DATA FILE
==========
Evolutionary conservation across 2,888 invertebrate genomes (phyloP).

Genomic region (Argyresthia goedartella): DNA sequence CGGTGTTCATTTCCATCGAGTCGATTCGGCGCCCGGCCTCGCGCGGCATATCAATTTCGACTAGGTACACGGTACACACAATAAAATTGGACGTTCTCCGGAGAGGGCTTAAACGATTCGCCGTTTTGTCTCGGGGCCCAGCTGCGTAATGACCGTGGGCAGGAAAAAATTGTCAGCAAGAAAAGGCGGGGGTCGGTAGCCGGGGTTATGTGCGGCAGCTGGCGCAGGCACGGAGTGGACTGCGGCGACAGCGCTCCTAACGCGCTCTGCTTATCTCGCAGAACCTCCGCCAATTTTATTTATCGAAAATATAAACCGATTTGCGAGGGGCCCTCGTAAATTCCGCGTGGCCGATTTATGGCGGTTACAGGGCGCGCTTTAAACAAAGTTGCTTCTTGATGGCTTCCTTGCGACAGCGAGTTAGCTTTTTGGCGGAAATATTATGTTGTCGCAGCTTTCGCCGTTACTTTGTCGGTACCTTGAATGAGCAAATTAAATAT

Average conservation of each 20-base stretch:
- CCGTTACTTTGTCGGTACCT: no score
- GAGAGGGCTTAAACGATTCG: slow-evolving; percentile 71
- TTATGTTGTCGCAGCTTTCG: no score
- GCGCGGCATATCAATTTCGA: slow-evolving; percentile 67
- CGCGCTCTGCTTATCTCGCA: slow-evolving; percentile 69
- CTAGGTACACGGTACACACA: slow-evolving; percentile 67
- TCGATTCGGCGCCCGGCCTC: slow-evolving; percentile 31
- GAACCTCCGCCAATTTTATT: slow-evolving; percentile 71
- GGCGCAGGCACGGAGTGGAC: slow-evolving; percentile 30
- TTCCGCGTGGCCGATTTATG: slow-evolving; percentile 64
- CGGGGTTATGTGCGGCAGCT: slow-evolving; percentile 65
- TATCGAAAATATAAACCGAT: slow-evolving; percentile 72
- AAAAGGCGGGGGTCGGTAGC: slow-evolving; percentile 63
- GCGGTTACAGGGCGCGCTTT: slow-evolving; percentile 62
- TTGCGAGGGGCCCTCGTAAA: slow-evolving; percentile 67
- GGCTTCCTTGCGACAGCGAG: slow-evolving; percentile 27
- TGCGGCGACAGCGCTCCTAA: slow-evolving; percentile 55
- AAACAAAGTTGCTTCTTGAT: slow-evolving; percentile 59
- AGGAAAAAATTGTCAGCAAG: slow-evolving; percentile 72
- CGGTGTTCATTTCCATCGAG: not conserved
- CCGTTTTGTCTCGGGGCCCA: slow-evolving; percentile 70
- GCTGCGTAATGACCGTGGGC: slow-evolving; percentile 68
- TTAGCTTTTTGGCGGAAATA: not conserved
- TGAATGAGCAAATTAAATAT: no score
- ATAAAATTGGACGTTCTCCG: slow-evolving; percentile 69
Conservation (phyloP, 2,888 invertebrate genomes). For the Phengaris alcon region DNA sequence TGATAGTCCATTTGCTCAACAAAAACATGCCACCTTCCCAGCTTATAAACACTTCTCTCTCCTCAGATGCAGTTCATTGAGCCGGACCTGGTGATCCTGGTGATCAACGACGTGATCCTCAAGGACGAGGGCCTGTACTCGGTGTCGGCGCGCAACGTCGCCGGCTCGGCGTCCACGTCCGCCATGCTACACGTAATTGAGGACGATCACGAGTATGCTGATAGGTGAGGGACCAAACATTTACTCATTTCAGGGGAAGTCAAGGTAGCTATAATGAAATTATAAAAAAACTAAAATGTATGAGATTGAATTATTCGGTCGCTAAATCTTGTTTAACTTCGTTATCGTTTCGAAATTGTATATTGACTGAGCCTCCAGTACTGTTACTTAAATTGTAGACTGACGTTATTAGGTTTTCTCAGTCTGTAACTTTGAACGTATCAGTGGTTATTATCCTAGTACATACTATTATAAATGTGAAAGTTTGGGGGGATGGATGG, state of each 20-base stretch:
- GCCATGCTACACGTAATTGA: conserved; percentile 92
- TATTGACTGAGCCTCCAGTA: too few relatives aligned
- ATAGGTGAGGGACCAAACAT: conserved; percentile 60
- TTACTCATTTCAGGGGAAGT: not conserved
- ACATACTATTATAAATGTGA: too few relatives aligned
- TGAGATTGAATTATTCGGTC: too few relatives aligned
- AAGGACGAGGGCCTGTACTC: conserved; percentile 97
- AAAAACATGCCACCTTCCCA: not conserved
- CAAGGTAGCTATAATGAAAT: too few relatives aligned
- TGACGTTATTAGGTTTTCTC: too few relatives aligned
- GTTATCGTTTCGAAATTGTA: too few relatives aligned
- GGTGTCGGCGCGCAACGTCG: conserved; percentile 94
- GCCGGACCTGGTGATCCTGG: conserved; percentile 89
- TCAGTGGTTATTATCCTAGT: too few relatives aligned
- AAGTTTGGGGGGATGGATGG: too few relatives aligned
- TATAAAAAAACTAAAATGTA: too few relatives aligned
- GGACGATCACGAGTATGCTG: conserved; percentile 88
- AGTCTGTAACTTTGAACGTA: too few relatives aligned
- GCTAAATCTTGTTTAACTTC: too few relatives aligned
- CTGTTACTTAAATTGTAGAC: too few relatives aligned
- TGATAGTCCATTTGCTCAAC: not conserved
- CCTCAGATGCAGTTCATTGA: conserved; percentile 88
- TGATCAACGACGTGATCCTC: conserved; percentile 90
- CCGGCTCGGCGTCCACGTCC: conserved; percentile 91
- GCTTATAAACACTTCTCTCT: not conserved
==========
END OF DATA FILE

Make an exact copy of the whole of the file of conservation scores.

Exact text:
Evolutionary conservation across 2,888 invertebrate genomes (phyloP).

Genomic region (Argyresthia goedartella): DNA sequence CGGTGTTCATTTCCATCGAGTCGATTCGGCGCCCGGCCTCGCGCGGCATATCAATTTCGACTAGGTACACGGTACACACAATAAAATTGGACGTTCTCCGGAGAGGGCTTAAACGATTCGCCGTTTTGTCTCGGGGCCCAGCTGCGTAATGACCGTGGGCAGGAAAAAATTGTCAGCAAGAAAAGGCGGGGGTCGGTAGCCGGGGTTATGTGCGGCAGCTGGCGCAGGCACGGAGTGGACTGCGGCGACAGCGCTCCTAACGCGCTCTGCTTATCTCGCAGAACCTCCGCCAATTTTATTTATCGAAAATATAAACCGATTTGCGAGGGGCCCTCGTAAATTCCGCGTGGCCGATTTATGGCGGTTACAGGGCGCGCTTTAAACAAAGTTGCTTCTTGATGGCTTCCTTGCGACAGCGAGTTAGCTTTTTGGCGGAAATATTATGTTGTCGCAGCTTTCGCCGTTACTTTGTCGGTACCTTGAATGAGCAAATTAAATAT

Average conservation of each 20-base stretch:
- CCGTTACTTTGTCGGTACCT: no score
- GAGAGGGCTTAAACGATTCG: slow-evolving; percentile 71
- TTATGTTGTCGCAGCTTTCG: no score
- GCGCGGCATATCAATTTCGA: slow-evolving; percentile 67
- CGCGCTCTGCTTATCTCGCA: slow-evolving; percentile 69
- CTAGGTACACGGTACACACA: slow-evolving; percentile 67
- TCGATTCGGCGCCCGGCCTC: slow-evolving; percentile 31
- GAACCTCCGCCAATTTTATT: slow-evolving; percentile 71
- GGCGCAGGCACGGAGTGGAC: slow-evolving; percentile 30
- TTCCGCGTGGCCGATTTATG: slow-evolving; percentile 64
- CGGGGTTATGTGCGGCAGCT: slow-evolving; percentile 65
- TATCGAAAATATAAACCGAT: slow-evolving; percentile 72
- AAAAGGCGGGGGTCGGTAGC: slow-evolving; percentile 63
- GCGGTTACAGGGCGCGCTTT: slow-evolving; percentile 62
- TTGCGAGGGGCCCTCGTAAA: slow-evolving; percentile 67
- GGCTTCCTTGCGACAGCGAG: slow-evolving; percentile 27
- TGCGGCGACAGCGCTCCTAA: slow-evolving; percentile 55
- AAACAAAGTTGCTTCTTGAT: slow-evolving; percentile 59
- AGGAAAAAATTGTCAGCAAG: slow-evolving; percentile 72
- CGGTGTTCATTTCCATCGAG: not conserved
- CCGTTTTGTCTCGGGGCCCA: slow-evolving; percentile 70
- GCTGCGTAATGACCGTGGGC: slow-evolving; percentile 68
- TTAGCTTTTTGGCGGAAATA: not conserved
- TGAATGAGCAAATTAAATAT: no score
- ATAAAATTGGACGTTCTCCG: slow-evolving; percentile 69
Conservation (phyloP, 2,888 invertebrate genomes). For the Phengaris alcon region DNA sequence TGATAGTCCATTTGCTCAACAAAAACATGCCACCTTCCCAGCTTATAAACACTTCTCTCTCCTCAGATGCAGTTCATTGAGCCGGACCTGGTGATCCTGGTGATCAACGACGTGATCCTCAAGGACGAGGGCCTGTACTCGGTGTCGGCGCGCAACGTCGCCGGCTCGGCGTCCACGTCCGCCATGCTACACGTAATTGAGGACGATCACGAGTATGCTGATAGGTGAGGGACCAAACATTTACTCATTTCAGGGGAAGTCAAGGTAGCTATAATGAAATTATAAAAAAACTAAAATGTATGAGATTGAATTATTCGGTCGCTAAATCTTGTTTAACTTCGTTATCGTTTCGAAATTGTATATTGACTGAGCCTCCAGTACTGTTACTTAAATTGTAGACTGACGTTATTAGGTTTTCTCAGTCTGTAACTTTGAACGTATCAGTGGTTATTATCCTAGTACATACTATTATAAATGTGAAAGTTTGGGGGGATGGATGG, state of each 20-base stretch:
- GCCATGCTACACGTAATTGA: conserved; percentile 92
- TATTGACTGAGCCTCCAGTA: too few relatives aligned
- ATAGGTGAGGGACCAAACAT: conserved; percentile 60
- TTACTCATTTCAGGGGAAGT: not conserved
- ACATACTATTATAAATGTGA: too few relatives aligned
- TGAGATTGAATTATTCGGTC: too few relatives aligned
- AAGGACGAGGGCCTGTACTC: conserved; percentile 97
- AAAAACATGCCACCTTCCCA: not conserved
- CAAGGTAGCTATAATGAAAT: too few relatives aligned
- TGACGTTATTAGGTTTTCTC: too few relatives aligned
- GTTATCGTTTCGAAATTGTA: too few relatives aligned
- GGTGTCGGCGCGCAACGTCG: conserved; percentile 94
- GCCGGACCTGGTGATCCTGG: conserved; percentile 89
- TCAGTGGTTATTATCCTAGT: too few relatives aligned
- AAGTTTGGGGGGATGGATGG: too few relatives aligned
- TATAAAAAAACTAAAATGTA: too few relatives aligned
- GGACGATCACGAGTATGCTG: conserved; percentile 88
- AGTCTGTAACTTTGAACGTA: too few relatives aligned
- GCTAAATCTTGTTTAACTTC: too few relatives aligned
- CTGTTACTTAAATTGTAGAC: too few relatives aligned
- TGATAGTCCATTTGCTCAAC: not conserved
- CCTCAGATGCAGTTCATTGA: conserved; percentile 88
- TGATCAACGACGTGATCCTC: conserved; percentile 90
- CCGGCTCGGCGTCCACGTCC: conserved; percentile 91
- GCTTATAAACACTTCTCTCT: not conserved